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H’wood French film fest showcases women’s triumphs – Jeonju lineup reveals complexity of film selection in Asia

LOS ANGELES, April 4, (Agencies): The world’s largest festival of French film hits Hollywood this month embracing the #MeToo moment with a line-up dedicated to the country’s best female filmmaking talent.

The 22nd COLCOA is offering a record 86 films, television shows, digital series and virtual reality experiences, many never seen before in the United States, as well as a handful of international and US premieres.

It is the first edition of the annual event since the Harvey Weinstein sex abuse scandal that sparked the #MeToo and Time’s Up campaigns, and the program reflects the push to celebrate the work of women.

“Through its different competitions, we are proud to dedicate this year’s programming of COLCOA to women, both in their role in the making of the films and series, and their central roles in the majority of the stories selected this year,” said executive producer Francois Truffart.

Originally styled “City of Lights, City of Angels,” COLCOA boasts some 75 entrants for a slew of honors, including the audience award, best documentary, best TV movie, critics award and critics special prize.

With the film industry still reeling from the shock of the sexual harassment and assault firestorm that ended the careers of Weinstein and numerous other powerful Hollywood figures, the female aspect of many COLCOA entrants should resonate on both sides of the Atlantic.

These include Oscar-nominated Xavier Legrand’s feature debut “Custody,” a social realist thriller about a violent abuser who forces his way back into his ex’s life that won best director and debut at the Venice Film Festival.

“The Party is Over,” another feature directorial debut, this time from Marie Garel-Weiss, is about two women who bond as they battle drug addiction, becoming inseparable.

More than half of the selection of short films are by women, while panels will address the role of women in the French film industry and first films directed by women.

Over at the festival’s “virtual reality corner,” an experience called “Uturn” examines the gender gap from both sides with interwoven stories that allow the viewer to embody either a female or male character.

The experience was created by Nathalie Mathe, a NASA scientist turned filmmaker and VR specialist whose credits include “Persepolis,” “The Dark Knight Rises,” “Skyfall,” “Captain Phillips” and “Fast and Furious 6.”


LOS ANGELES: Jeonju, South Korea’s second largest film festival, Monday revealed a lineup that highlights the political and cultural complications of compiling a representative selection in Asia.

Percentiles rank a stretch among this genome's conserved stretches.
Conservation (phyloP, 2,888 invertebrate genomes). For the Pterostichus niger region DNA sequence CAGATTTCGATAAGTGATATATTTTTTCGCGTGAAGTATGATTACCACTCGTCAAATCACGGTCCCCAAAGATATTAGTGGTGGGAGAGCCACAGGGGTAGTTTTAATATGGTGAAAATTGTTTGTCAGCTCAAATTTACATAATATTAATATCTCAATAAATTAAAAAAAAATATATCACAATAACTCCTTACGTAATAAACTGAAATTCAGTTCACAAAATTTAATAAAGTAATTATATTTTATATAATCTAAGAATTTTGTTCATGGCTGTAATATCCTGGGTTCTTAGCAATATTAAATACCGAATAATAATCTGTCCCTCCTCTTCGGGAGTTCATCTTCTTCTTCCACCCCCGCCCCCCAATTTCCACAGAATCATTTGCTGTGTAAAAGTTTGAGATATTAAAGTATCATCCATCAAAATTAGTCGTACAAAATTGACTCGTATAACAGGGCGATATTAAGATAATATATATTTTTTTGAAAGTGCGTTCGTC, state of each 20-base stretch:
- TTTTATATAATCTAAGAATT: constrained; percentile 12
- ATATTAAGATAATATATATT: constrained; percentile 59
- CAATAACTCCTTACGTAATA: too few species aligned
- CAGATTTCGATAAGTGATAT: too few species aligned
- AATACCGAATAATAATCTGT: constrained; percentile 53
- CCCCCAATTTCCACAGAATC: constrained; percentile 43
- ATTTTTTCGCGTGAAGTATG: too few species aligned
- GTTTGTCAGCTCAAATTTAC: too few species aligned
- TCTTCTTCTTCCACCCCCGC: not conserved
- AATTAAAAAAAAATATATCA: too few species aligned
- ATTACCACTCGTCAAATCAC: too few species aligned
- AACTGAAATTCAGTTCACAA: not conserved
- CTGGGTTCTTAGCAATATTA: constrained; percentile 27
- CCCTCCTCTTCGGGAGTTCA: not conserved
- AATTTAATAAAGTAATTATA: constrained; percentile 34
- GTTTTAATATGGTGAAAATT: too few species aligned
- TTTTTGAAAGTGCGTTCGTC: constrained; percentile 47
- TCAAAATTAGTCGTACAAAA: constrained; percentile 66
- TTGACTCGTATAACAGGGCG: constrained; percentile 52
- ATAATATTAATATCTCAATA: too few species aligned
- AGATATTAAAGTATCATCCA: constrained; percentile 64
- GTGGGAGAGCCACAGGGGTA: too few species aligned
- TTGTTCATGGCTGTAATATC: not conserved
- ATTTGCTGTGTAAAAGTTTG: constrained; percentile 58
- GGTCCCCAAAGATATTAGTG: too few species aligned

The festival will open with world premiere of “Yakiniku Dragon” by Korean-Japanese director Chong Wishing. It will close with Wes Anderson’s “Isle of Dogs,” which has been accused of appropriating Asian culture.

“We’re aware of the controversy (“Dogs”). The film deals with political issues in Japan and the US. It is part of our role to foster discussion of such work,” said festival programmer Lee Sang-yong.

At a press event held in Jeonju and Seoul on Tuesday, the ten-day film festival (May 3 – 12) announced its biggest ever line-up, spanning 202 features and 44 shorts. Programmers noted a decrease in Korean documentaries.

“Over the past few editions, the TV industry could not pick up subjects that are suitable for TV productions [for political reasons] and therefore, many of those materials had to be produced as (feature) films,” said programmer Kim Young-jin.

Last year, the “THAAD effect,” China’s ongoing boycott of Korean culture, due to political and military tensions, meant that Jeonju struggled to program Chinese films. “This year, there were no specific issues. Some distributors even approached us, but others gave lukewarm responses. I believe things will get better towards the end of the year or early next year,” said Kim.

LOS ANGELES: Benicio Del Toro has been named president of the jury for Un Certain Regard in Cannes.

Hailing him as “not only a film lover but a brilliant actor,” the Cannes Film Festival said Wednesday that Del Toro was “an artist who knows no boundaries” and a performer who “throws himself like no other into his roles.” He won a supporting actor Oscar in 2001 for his performance in Steven Soderbergh’s “Traffic.”

Del Toro succeeds Uma Thurman in presiding over the jury for Un Certain Regard, the sidebar at Cannes that focuses on films with unusual themes or storytelling techniques. About 20 works compete in the section.

Del Toro has had a long association with Cannes. He served on the main competition jury eight years ago, which awarded the Palme d’Or to Thai director Apichatpong Weerasethakul’s “Uncle Boonmee Who Can Recall His Past Lives.”

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